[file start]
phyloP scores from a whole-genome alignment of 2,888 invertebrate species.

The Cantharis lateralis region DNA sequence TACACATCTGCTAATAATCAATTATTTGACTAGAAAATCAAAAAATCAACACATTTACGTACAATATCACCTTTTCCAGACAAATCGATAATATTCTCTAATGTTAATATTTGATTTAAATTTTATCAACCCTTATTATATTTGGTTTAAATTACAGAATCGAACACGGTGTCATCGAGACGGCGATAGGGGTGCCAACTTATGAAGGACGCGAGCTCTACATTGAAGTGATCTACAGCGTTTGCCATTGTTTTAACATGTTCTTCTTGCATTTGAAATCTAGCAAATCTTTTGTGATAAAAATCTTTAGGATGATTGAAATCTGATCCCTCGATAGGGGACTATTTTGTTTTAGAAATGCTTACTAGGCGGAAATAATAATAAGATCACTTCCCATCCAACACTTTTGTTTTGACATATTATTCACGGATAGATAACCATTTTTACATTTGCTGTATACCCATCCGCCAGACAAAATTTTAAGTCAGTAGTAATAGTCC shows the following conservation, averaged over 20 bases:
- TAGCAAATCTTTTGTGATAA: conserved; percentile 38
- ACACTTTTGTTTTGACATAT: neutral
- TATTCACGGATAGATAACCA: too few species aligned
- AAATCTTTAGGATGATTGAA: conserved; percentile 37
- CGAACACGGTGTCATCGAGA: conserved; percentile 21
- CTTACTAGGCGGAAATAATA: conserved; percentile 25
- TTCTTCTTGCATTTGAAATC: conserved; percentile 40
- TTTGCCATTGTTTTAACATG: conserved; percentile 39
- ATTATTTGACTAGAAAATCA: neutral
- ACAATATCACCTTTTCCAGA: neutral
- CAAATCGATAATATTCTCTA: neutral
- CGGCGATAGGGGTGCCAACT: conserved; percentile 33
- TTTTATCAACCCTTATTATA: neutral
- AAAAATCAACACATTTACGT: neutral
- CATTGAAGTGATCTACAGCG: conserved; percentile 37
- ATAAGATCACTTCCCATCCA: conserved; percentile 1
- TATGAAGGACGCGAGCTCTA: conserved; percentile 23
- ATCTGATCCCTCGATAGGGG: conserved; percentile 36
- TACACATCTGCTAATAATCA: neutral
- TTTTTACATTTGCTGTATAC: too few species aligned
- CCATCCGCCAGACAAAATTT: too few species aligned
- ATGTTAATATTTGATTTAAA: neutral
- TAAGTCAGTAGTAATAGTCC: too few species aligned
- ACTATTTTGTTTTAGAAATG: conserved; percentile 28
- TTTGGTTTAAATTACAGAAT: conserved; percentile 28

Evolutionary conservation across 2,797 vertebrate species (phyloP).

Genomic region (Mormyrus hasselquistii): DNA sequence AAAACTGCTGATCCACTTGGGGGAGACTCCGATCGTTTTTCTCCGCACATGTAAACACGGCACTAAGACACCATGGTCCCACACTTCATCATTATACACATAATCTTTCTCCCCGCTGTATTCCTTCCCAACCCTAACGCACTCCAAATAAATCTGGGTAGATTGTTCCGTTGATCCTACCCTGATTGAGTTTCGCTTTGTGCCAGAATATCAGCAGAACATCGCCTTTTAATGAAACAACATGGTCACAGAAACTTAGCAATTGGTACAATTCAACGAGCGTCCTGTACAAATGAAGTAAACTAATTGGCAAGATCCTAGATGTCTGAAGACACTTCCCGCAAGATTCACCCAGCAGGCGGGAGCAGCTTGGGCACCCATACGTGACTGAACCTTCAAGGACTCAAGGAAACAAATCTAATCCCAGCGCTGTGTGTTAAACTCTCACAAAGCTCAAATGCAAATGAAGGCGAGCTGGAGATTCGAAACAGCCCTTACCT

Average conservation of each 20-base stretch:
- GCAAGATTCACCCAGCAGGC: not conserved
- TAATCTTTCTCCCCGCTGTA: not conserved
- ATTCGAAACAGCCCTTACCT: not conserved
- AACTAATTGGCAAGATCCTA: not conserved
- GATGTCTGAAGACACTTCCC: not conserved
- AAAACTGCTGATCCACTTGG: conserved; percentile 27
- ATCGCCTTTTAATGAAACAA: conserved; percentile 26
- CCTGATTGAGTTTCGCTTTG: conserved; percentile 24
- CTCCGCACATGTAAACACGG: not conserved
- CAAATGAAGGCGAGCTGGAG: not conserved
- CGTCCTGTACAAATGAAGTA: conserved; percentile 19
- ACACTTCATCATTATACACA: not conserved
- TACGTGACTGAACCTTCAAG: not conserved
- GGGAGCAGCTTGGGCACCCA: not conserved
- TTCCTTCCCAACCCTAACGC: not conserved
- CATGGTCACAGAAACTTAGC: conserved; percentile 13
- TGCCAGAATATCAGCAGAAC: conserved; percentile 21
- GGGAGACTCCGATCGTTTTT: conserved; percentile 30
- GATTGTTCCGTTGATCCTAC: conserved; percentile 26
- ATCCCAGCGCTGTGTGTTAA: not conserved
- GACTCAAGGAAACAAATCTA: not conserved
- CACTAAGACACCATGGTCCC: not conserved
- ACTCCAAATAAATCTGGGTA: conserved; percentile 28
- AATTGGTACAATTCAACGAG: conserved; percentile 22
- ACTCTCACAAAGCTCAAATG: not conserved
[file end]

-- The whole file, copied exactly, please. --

phyloP scores from a whole-genome alignment of 2,888 invertebrate species.

The Cantharis lateralis region DNA sequence TACACATCTGCTAATAATCAATTATTTGACTAGAAAATCAAAAAATCAACACATTTACGTACAATATCACCTTTTCCAGACAAATCGATAATATTCTCTAATGTTAATATTTGATTTAAATTTTATCAACCCTTATTATATTTGGTTTAAATTACAGAATCGAACACGGTGTCATCGAGACGGCGATAGGGGTGCCAACTTATGAAGGACGCGAGCTCTACATTGAAGTGATCTACAGCGTTTGCCATTGTTTTAACATGTTCTTCTTGCATTTGAAATCTAGCAAATCTTTTGTGATAAAAATCTTTAGGATGATTGAAATCTGATCCCTCGATAGGGGACTATTTTGTTTTAGAAATGCTTACTAGGCGGAAATAATAATAAGATCACTTCCCATCCAACACTTTTGTTTTGACATATTATTCACGGATAGATAACCATTTTTACATTTGCTGTATACCCATCCGCCAGACAAAATTTTAAGTCAGTAGTAATAGTCC shows the following conservation, averaged over 20 bases:
- TAGCAAATCTTTTGTGATAA: conserved; percentile 38
- ACACTTTTGTTTTGACATAT: neutral
- TATTCACGGATAGATAACCA: too few species aligned
- AAATCTTTAGGATGATTGAA: conserved; percentile 37
- CGAACACGGTGTCATCGAGA: conserved; percentile 21
- CTTACTAGGCGGAAATAATA: conserved; percentile 25
- TTCTTCTTGCATTTGAAATC: conserved; percentile 40
- TTTGCCATTGTTTTAACATG: conserved; percentile 39
- ATTATTTGACTAGAAAATCA: neutral
- ACAATATCACCTTTTCCAGA: neutral
- CAAATCGATAATATTCTCTA: neutral
- CGGCGATAGGGGTGCCAACT: conserved; percentile 33
- TTTTATCAACCCTTATTATA: neutral
- AAAAATCAACACATTTACGT: neutral
- CATTGAAGTGATCTACAGCG: conserved; percentile 37
- ATAAGATCACTTCCCATCCA: conserved; percentile 1
- TATGAAGGACGCGAGCTCTA: conserved; percentile 23
- ATCTGATCCCTCGATAGGGG: conserved; percentile 36
- TACACATCTGCTAATAATCA: neutral
- TTTTTACATTTGCTGTATAC: too few species aligned
- CCATCCGCCAGACAAAATTT: too few species aligned
- ATGTTAATATTTGATTTAAA: neutral
- TAAGTCAGTAGTAATAGTCC: too few species aligned
- ACTATTTTGTTTTAGAAATG: conserved; percentile 28
- TTTGGTTTAAATTACAGAAT: conserved; percentile 28

Evolutionary conservation across 2,797 vertebrate species (phyloP).

Genomic region (Mormyrus hasselquistii): DNA sequence AAAACTGCTGATCCACTTGGGGGAGACTCCGATCGTTTTTCTCCGCACATGTAAACACGGCACTAAGACACCATGGTCCCACACTTCATCATTATACACATAATCTTTCTCCCCGCTGTATTCCTTCCCAACCCTAACGCACTCCAAATAAATCTGGGTAGATTGTTCCGTTGATCCTACCCTGATTGAGTTTCGCTTTGTGCCAGAATATCAGCAGAACATCGCCTTTTAATGAAACAACATGGTCACAGAAACTTAGCAATTGGTACAATTCAACGAGCGTCCTGTACAAATGAAGTAAACTAATTGGCAAGATCCTAGATGTCTGAAGACACTTCCCGCAAGATTCACCCAGCAGGCGGGAGCAGCTTGGGCACCCATACGTGACTGAACCTTCAAGGACTCAAGGAAACAAATCTAATCCCAGCGCTGTGTGTTAAACTCTCACAAAGCTCAAATGCAAATGAAGGCGAGCTGGAGATTCGAAACAGCCCTTACCT

Average conservation of each 20-base stretch:
- GCAAGATTCACCCAGCAGGC: not conserved
- TAATCTTTCTCCCCGCTGTA: not conserved
- ATTCGAAACAGCCCTTACCT: not conserved
- AACTAATTGGCAAGATCCTA: not conserved
- GATGTCTGAAGACACTTCCC: not conserved
- AAAACTGCTGATCCACTTGG: conserved; percentile 27
- ATCGCCTTTTAATGAAACAA: conserved; percentile 26
- CCTGATTGAGTTTCGCTTTG: conserved; percentile 24
- CTCCGCACATGTAAACACGG: not conserved
- CAAATGAAGGCGAGCTGGAG: not conserved
- CGTCCTGTACAAATGAAGTA: conserved; percentile 19
- ACACTTCATCATTATACACA: not conserved
- TACGTGACTGAACCTTCAAG: not conserved
- GGGAGCAGCTTGGGCACCCA: not conserved
- TTCCTTCCCAACCCTAACGC: not conserved
- CATGGTCACAGAAACTTAGC: conserved; percentile 13
- TGCCAGAATATCAGCAGAAC: conserved; percentile 21
- GGGAGACTCCGATCGTTTTT: conserved; percentile 30
- GATTGTTCCGTTGATCCTAC: conserved; percentile 26
- ATCCCAGCGCTGTGTGTTAA: not conserved
- GACTCAAGGAAACAAATCTA: not conserved
- CACTAAGACACCATGGTCCC: not conserved
- ACTCCAAATAAATCTGGGTA: conserved; percentile 28
- AATTGGTACAATTCAACGAG: conserved; percentile 22
- ACTCTCACAAAGCTCAAATG: not conserved